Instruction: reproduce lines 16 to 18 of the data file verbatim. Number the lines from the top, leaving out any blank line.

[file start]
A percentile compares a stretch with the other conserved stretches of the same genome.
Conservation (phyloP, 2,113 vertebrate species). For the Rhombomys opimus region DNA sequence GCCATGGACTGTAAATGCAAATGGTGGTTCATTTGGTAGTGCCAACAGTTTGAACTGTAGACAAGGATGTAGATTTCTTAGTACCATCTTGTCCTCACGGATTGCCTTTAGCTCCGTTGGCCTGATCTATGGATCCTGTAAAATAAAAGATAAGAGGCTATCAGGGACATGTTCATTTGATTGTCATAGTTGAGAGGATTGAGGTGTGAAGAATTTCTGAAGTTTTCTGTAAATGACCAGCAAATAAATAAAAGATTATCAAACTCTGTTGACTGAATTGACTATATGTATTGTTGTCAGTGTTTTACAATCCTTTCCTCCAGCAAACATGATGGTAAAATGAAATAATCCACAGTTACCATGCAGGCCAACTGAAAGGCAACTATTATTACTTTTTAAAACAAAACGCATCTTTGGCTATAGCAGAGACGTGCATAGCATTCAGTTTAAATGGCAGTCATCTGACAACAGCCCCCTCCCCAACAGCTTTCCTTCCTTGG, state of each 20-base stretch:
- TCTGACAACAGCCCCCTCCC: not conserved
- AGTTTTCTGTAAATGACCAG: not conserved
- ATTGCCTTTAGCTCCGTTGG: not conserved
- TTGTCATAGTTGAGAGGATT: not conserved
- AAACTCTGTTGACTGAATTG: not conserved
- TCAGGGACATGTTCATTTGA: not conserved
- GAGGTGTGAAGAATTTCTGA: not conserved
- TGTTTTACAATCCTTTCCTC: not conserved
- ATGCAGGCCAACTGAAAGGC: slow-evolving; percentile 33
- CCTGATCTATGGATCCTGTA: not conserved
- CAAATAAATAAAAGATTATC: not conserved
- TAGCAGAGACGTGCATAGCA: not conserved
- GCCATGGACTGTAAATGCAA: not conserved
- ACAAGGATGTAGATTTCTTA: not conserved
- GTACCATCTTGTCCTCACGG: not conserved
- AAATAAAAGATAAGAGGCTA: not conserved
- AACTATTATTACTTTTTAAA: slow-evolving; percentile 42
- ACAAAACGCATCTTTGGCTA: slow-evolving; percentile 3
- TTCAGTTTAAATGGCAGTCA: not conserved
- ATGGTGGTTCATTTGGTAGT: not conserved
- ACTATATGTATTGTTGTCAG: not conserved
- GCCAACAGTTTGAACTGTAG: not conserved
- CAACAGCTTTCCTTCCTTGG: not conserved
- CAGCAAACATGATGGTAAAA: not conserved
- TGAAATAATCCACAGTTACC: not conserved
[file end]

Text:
- ACAAGGATGTAGATTTCTTA: not conserved
- GTACCATCTTGTCCTCACGG: not conserved
- AAATAAAAGATAAGAGGCTA: not conserved